Sunday 5 June 2011

School Crossing Patrols - a matter of life or death

I had a shock when someone told me that Cllr James Powney had blogged that he agreed with me about something. LINK I feared that I would lose all my friends in the Brent Labour Party as a result. I was reassured when I read his posting. He is at pains to write, "I disagree with much of what he says, most of the time". Phew, that's all right then!

He agreed that the Scrutiny and Overview Committee was used for political grandstanding rather than meticulous examination of policy proposals but sees that only in terms of the Liberal Democrat and Conservative opposition. Of course it also applies to the Labour administration and to Labour councillors who sit on the Committee.

I referred in my article to a Willesden and Brent Times  editorial that argued it has been residents who voted for councillors who have ended up doing the councillor's work by airing concerns about controversial decisions at council meetings.  The local press, especially the Willesden and Brent  Times, have been proactive in covering the council cuts and the library closures issue. Cllr Powney however, accuses them of being weak in not exposing Liberal Democrat hypocrisy. Strange really when the WBT editorial was commenting on its own story about poor attendance at council meetings of some Liberal Democrat and Conservative politicians.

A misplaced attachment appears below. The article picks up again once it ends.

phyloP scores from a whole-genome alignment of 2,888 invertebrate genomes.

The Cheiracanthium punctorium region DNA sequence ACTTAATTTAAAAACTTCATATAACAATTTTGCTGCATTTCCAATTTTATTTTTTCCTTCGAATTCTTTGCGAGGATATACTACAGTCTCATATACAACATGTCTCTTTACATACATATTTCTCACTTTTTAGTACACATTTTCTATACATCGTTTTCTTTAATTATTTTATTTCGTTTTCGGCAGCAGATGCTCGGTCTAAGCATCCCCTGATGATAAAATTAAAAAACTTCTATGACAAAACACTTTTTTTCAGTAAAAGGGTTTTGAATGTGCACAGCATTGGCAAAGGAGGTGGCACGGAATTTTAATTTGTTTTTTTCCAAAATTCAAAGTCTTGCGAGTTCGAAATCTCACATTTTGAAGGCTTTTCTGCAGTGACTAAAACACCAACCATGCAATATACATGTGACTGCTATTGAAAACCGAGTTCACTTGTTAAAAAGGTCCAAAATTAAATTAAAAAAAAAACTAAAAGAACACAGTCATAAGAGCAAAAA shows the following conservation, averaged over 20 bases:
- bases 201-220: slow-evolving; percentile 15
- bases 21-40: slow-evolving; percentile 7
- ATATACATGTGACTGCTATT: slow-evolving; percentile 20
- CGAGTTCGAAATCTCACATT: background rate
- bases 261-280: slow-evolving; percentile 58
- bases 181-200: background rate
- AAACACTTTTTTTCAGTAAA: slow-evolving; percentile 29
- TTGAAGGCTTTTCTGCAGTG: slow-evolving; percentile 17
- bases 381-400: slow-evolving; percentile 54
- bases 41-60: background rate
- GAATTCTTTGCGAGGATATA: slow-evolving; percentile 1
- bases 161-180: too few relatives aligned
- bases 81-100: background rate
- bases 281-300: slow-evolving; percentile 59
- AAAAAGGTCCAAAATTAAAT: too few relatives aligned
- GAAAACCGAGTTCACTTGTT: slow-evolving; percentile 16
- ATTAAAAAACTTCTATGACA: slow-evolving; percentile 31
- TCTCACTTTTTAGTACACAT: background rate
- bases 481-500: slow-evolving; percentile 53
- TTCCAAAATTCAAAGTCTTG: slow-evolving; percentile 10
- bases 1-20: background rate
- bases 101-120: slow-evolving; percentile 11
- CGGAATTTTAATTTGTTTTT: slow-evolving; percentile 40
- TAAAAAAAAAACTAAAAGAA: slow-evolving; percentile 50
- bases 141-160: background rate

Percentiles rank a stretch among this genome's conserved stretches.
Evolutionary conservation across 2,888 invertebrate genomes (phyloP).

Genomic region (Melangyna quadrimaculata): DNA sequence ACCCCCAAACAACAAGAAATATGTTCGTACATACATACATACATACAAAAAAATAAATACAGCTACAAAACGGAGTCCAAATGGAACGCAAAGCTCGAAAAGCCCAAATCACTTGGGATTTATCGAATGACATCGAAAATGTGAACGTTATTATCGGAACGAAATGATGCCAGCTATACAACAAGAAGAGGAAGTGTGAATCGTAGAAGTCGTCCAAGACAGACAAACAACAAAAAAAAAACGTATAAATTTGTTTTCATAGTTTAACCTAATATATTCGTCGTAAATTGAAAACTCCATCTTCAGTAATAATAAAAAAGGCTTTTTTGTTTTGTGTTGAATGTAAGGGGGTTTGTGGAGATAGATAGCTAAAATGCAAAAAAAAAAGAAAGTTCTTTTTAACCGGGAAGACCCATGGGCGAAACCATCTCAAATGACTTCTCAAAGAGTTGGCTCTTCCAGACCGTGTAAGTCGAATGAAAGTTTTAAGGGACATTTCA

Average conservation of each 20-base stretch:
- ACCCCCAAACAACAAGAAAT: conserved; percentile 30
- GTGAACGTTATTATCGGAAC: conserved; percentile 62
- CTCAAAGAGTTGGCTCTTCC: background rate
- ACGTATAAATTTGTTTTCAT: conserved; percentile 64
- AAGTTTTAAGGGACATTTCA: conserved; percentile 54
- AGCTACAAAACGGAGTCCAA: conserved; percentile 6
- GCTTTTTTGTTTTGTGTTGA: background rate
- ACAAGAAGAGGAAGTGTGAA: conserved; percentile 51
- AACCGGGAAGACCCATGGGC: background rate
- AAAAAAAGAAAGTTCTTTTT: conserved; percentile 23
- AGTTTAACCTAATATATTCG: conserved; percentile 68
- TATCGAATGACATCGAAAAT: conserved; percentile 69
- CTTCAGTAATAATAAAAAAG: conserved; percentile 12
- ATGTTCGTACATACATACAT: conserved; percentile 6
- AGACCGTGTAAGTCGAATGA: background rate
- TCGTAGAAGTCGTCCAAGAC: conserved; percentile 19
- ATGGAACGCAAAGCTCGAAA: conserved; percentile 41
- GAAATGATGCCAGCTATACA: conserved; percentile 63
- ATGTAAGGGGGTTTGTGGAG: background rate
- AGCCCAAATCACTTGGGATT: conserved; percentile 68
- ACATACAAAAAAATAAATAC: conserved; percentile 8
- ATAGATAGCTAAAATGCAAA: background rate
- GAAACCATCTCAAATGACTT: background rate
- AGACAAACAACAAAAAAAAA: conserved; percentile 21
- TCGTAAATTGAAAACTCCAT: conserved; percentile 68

My article covered various issues to do with local democracy LINK not least that of consultation. This is an issue that was controversial under the previous Lib Dem-Con coalition (remember the Wembley Academy consultation?) as well as the current Labour administration.

The latest example is the short consultation, over a school holiday, on the cutting of school crossing patrols. I have an interest because I kicked up a fuss about the lack of one outside Park Lane Primary School in Wembley when I worked there. The school is on a sharp bend and it is hard to see traffic coming in either direction (it used to be called Blind Lane before being re-named) and it is on several bus routes. We eventually won a patrol and Tracey, the officer appointed, became a much-loved member of the school community.

This is one of those issues which is literally a matter of 'life and death' (or serious injury) and one that deserves serious consideration. It is not enough to say that if schools are concerned they can pay for their own crossing patrol out of their hard-pressed annual budgets. The council has a responsibility for the safety and well-being of the community, especially vulnerable members such as children. We encourage children to walk to school for good environmental and health reasons but should not put them at risk. The lack of a patrol may result in parents going back to taking children to school in their cars with a resultant increase in  traffic congestion and pollution.

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